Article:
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Jan 1, 2009 10:00 PM

To Fellow Betty Crocker CB users, re Russian Tea Cakes

I've compared notes with a couple of folks around here, who, like me, appreciate the old classic BC red cookbook.

Just wanted to mention that, if you're a fan of the BC recipe for Russian Tea Cakes, I found out tonight that recipe makes a great short tart shell.

I had a can of blackberries I wanted to use up, so decided to make a tart for tonight's dessert. I still had a batch of frozen R.T.C dough I had made for Christmas. I thawed it, took a portion about the size of a large potato and rolled a little extra confectioner's sugar into it (sort of using the puff-pastry method of rolling and folding to incorporate the butter into the pastry, except for this, with 10x). I decided to add that sugar (maybe about 2 T. total), because the berries weren't overly sweet and I wasn't planning to add a glaze.

After the 10x was incorporated, I rolled the cookie dough to about a quarter-inch thick and fitted it into my tart pan and pricked it with a fork.

I prebaked this shell at 350 for about 25 minutes, give or take, until it had browned gently and I knew it was set. For a filling, I used JC's Creme Saint-Honore from MTAOFC, Vol. I. Then I thoroughly drained the blackberries, and scattered them around the top of tart.

Anyway, if you like that Russian Tea Cake recipe, which is so easy to begin with, it made a delicious shell, and the chopped nuts in it (I used walnuts this year) added interest to what was a rather basic and not overly sweet tart.

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  1. That is great to know - thank you. I made some of these last week, with pecans. Your tart sounds delicious.

    3 Replies
    1. re: MMRuth

      Interesting, Steady Habits. My BC cookbook is still my go-to for everyday food items, and I had never paid attention to that cookie recipe. It is one of my favorite cookies, and I have lately been flattening it, thanks to

      But I have never thought of using it as a tart shell. The issue I have with even flattening the cookies is the moisture level, I add milk and/or brewed coffee to wet the dough.

      Doesn't your dough break when you put it in the tart pan?

      Bottom line, I love RTCs. This year, I made them with pistachios and crushed TJ's sweet and salty trail mix. Delicious, both times.

      1. re: dolores

        Dolores, I don't know if the dough would have picked up a little moisture from having been frozen and then thawed, but, honestly, I don't think I had any more of a problem with it breaking or tearing than I usually do with rolled crusts. Ha!--that's more of a comment on my own rolled-crust-making deficiencies than it is the recipe. ;-)

        Seriously, I had to do two or three little patches near the outside of the rolled circle *once* it was in the tart form, but they were easy fixes, didn't affect the final product, and I *always* have to do that. (Just not my forte, no matter the recipe.) I actually found it pretty easy to handle. I rolled it out between two sheets of waxed paper, because I thought it might stick awfully, and kept one sheet attached on the bottom when I flipped it over into the form. It worked well for me.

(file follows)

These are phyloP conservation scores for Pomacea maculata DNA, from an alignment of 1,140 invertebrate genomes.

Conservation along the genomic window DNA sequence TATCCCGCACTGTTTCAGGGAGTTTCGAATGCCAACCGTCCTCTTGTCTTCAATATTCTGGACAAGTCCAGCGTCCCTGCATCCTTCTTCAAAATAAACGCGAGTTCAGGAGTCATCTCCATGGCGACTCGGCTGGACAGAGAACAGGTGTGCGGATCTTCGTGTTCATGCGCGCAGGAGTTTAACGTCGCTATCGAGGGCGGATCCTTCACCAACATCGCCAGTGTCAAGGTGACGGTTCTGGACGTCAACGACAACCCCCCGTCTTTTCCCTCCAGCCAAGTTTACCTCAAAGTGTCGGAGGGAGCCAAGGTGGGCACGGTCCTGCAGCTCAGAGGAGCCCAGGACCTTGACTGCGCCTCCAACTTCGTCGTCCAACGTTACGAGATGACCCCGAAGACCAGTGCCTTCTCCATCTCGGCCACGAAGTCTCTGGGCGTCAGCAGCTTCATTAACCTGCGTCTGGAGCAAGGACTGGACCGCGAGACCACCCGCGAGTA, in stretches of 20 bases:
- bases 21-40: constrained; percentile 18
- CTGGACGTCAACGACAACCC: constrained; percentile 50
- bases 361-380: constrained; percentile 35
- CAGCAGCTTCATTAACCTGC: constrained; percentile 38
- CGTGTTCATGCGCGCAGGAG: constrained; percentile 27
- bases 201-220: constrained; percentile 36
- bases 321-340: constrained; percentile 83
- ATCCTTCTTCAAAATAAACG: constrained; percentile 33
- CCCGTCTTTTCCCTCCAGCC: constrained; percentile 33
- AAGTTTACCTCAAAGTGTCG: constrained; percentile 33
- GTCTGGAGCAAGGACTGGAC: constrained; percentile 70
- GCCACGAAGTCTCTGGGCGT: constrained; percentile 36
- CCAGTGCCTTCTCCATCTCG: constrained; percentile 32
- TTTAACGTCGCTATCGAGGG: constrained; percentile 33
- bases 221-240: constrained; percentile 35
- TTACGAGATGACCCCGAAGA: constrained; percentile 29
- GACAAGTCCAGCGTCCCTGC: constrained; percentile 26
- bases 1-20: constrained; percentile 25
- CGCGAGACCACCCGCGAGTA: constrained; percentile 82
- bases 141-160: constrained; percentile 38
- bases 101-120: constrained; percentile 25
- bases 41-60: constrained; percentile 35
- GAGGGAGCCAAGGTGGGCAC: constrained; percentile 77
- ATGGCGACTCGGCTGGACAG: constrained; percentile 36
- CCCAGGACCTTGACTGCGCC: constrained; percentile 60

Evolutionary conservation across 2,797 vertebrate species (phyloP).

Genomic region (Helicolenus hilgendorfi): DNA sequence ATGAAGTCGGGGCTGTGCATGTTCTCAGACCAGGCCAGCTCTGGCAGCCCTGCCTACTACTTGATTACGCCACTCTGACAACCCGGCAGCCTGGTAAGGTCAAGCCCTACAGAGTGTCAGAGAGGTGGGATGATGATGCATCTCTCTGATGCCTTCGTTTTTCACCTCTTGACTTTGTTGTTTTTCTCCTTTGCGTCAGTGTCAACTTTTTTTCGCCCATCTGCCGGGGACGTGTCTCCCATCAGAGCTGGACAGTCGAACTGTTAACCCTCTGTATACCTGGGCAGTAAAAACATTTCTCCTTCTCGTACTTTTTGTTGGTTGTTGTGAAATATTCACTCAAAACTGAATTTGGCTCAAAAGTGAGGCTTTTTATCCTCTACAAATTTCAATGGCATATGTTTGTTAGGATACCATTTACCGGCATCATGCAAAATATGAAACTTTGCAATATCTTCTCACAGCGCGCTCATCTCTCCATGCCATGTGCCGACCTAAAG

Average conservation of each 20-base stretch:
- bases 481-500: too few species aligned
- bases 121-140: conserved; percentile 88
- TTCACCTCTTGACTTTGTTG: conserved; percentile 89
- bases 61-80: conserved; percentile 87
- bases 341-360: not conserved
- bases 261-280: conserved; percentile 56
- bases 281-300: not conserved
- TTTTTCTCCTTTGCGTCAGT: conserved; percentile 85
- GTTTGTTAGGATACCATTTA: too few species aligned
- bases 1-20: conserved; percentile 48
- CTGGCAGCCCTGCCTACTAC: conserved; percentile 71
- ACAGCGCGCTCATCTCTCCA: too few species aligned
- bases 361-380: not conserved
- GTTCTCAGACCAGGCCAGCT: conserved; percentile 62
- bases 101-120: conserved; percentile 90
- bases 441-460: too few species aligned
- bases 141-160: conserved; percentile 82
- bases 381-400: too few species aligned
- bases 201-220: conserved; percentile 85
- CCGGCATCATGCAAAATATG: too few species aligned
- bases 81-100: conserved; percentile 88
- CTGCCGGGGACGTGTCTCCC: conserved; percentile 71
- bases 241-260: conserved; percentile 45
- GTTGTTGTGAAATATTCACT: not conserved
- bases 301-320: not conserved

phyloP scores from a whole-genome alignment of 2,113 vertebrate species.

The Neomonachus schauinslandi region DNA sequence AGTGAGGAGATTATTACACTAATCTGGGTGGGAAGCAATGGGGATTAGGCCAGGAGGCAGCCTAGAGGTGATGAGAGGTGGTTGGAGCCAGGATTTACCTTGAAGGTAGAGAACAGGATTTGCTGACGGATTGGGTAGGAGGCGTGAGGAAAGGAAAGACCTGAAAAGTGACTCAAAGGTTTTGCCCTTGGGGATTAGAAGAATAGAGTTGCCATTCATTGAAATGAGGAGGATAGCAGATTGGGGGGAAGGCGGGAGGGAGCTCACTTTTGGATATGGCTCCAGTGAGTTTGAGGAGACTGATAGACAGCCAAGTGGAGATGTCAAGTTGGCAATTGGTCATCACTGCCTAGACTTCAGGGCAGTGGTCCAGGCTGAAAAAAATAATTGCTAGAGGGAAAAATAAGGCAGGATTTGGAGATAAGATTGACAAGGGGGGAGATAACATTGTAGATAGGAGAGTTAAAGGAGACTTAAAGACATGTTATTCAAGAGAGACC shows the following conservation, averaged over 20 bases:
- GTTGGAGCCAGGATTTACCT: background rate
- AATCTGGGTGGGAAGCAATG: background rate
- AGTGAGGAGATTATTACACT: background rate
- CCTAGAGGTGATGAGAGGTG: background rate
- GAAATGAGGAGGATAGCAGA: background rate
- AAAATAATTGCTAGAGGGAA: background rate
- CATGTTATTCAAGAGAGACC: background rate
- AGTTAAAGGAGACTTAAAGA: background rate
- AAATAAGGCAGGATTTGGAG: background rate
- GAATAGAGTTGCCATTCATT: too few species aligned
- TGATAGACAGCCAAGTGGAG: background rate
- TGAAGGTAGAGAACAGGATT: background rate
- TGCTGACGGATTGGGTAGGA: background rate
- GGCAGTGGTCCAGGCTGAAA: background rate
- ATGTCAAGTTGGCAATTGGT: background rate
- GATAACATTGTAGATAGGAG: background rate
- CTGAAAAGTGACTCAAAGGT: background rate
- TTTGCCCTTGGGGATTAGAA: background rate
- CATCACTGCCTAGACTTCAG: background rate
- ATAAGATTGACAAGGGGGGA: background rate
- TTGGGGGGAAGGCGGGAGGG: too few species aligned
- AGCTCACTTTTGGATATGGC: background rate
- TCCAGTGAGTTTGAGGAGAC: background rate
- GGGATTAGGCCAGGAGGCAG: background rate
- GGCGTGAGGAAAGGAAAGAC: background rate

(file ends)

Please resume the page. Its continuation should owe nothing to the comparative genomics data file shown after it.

I *love* your idea re the trail mix. I rough chop trail mix quite often to make quick muffins. I think it does sound excellent for a tart shell now and then. I'd like to make a not-too-sweet cranberry tart, and think trail mix would be a nice accent for that.

        1. re: Steady Habits

          Interesting. I just compared the recipes and the one I made, twice, has 1/4 c. more nuts and 1/4 c. less flour. The salt in mine was just a pinch.

          Both times I added a little milk and a little coffee, because the dough was not moist enough to hold together. I also liked the flattened idea a lot.

          Be sure it's the 'sweet and salty' trail mix -- it has coated peanuts, cashews and some kind of brittle in it. I only ground it up to stop myself from eating it, it is really that good.

          I like your idea of using it as a crust a lot, too. Thanks again.

    2. That sounds really good--thanks for the idea. I'll bet it would be great with pineapple preserves, too.:-)

      1 Reply
      1. This post made me smile! I have a very soft spot for my mom's battered old Betty Crocker cookbook. We have never made the Russian tea cakes, but I will have to give them a try sometime! In my family, the Deluxe Sugar Cookie recipe is the go to Christmas cookie recipe. It is just NOT Christmas without them.

        3 Replies
        1. re: charmedgirl

          We made those too - and in flipping through the cookbook (it's a three ring binder), I also remembered making these delicious peanut butter ball candies.

          1. re: charmedgirl

            charmedgirl, I get gushy about my mother's copy (now mine). The spine's missing, and it's a little beat up, but I wouldn't trade it in for a newer edition, for anything. It has the best cookie recipes, and the RTC are the first cookies I *remember* my mother teaching me to make. She made them every year. I don't think I've ever made the Deluxe Sugar Cookie recipe, though. I will have to try them next time.

            1. re: charmedgirl

              When my mother died six years ago, her old, battered, very much stained BC cookbook was one of the items that most invoked memories of her presence. Seems I can recall every one of those line drawings. My sister has the actual book, but I pulled several of the most-used pages out of the 3-ring spine, took them to Kinkos, and made copies of recipes for the iced gingies I've always loved--" A favorite tradition of Girard College, Philadelphia, PA ...The boys hoard them... old grads long for them"--and the French Muffins and Surprise Muffins with which I won my blue ribbons at the 1962 Wayne County Fair.